Composing herself then as well as she could, Diamond wrapped a thick cloak round her person, and lay back in the corner of the carriage, not to sleep, but to rest.

She was too decided in character to importune her companion with conversation after what she had just said. Possibly, she might be willing enough to converse op

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other matters; but the girl was too anxious and excited to think of any thing but her position, and felt it impossible to make or listen to any general remark. Silent, therefore, she resolved to remain, and her companion sought not to break in upon

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repose. But though Diamond is thus ignorant of her parentage, and the direction and intention of her present journey, the reader is not; for he doubtless has perceived ere this, that she is the child so long mourned as lost hy Mr and Mrs Gray; that her companion is Mrs Dogwood; and that they are now on their way to Rockhart Hall, with a view to the accomplishment of the baronet's matrimonial scheme.

Seeing, then, that he knows so much, it may be as well at this point to give him a few particulars about Mrs Dogwood, and tell how she came to be intrusted with the infant, and the cause of her abandoning it. Her maiden name was Mary Bowland. She was a farmer's daughter; had got a good education; and in her young days possessed a bold beauty, which captivated the young squire, the son of her father's landlord. Being naturally gay and ambitious, she listened to his honied words, believed his fair promises, and eloped with him. He took her to Edinburgh, placed her in a little house, and for a time was as fond of her as she could wish; but, as might be expected, he soon grew tired, and deserted her. Bitter now was her regret, and very trying her situation; for she was about to become a mother, and was in the midst of strangers. Her child however, died; and it was at this juncture that Mr Gray's servant · brought the infant to her, she having been recommended by the neighbours. She gladly undertook to nurse the baby ; for her funds were getting low, and she had no prospect of receiving a further supply from her faithless seducer.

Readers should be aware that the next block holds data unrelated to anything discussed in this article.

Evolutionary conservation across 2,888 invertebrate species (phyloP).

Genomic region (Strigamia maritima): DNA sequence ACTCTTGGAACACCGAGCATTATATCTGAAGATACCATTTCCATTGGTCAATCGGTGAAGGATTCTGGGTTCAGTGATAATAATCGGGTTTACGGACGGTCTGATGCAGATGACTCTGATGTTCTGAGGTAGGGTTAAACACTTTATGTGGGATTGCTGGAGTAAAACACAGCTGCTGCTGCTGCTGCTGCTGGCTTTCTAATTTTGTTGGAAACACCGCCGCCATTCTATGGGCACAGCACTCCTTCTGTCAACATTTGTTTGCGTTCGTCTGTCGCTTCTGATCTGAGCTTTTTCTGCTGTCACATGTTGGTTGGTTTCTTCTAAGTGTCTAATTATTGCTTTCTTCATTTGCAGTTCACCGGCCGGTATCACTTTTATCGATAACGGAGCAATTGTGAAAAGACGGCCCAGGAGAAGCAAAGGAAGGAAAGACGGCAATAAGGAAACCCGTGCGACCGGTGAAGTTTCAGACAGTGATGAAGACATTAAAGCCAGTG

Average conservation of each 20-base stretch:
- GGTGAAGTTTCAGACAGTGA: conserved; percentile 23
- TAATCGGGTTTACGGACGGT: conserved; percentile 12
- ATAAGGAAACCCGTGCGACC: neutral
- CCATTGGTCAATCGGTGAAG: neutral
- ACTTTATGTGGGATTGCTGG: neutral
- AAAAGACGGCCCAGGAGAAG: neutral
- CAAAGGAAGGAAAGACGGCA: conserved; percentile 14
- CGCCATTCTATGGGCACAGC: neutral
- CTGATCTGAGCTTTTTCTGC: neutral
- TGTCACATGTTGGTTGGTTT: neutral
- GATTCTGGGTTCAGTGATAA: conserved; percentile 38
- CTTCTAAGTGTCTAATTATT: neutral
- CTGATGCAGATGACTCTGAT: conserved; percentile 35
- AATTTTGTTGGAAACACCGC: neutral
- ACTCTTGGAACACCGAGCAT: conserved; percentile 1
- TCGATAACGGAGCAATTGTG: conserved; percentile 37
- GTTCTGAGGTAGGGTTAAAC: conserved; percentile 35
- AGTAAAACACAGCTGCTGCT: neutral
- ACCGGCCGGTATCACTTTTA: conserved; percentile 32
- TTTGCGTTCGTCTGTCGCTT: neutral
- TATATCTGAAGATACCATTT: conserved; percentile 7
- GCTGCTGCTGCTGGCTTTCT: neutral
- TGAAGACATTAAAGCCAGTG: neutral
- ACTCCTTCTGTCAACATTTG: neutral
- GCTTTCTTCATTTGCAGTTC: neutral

But heartless and dishonourable as he was, the young fellow did not forsake her utterly. He offered to give his valet, Dogwood, a handsome sum if he would marry the girl, and to procure a situation for both of them in the establishment of his friend, Sir Edward Rockhart. Dogwood, who, it may now be perceived, was no fastidious personage, readily consented, and forthwith proceeded to the little apartment in which Mary resided, to make his proposals. Bluntly and off-hand he acquainted her with his master's wish, stated his willingness to comply, and inquired how far she inclined to consent to it. By this time, the poor victim of the seducer knew her fate as regarded the squire-knew that he would dever return to her, or fulfil any of the promises he had made; she was, therefore, little shocked by the intelligence just brought. A few salt tears of regret and bitter sorrow she shed, because her bright hopes had departed; but hers was not a nature to be prostrated beneath the disappointment. Ambition had been the prevailing feature of her character, and in a heart so influenced, love cannot be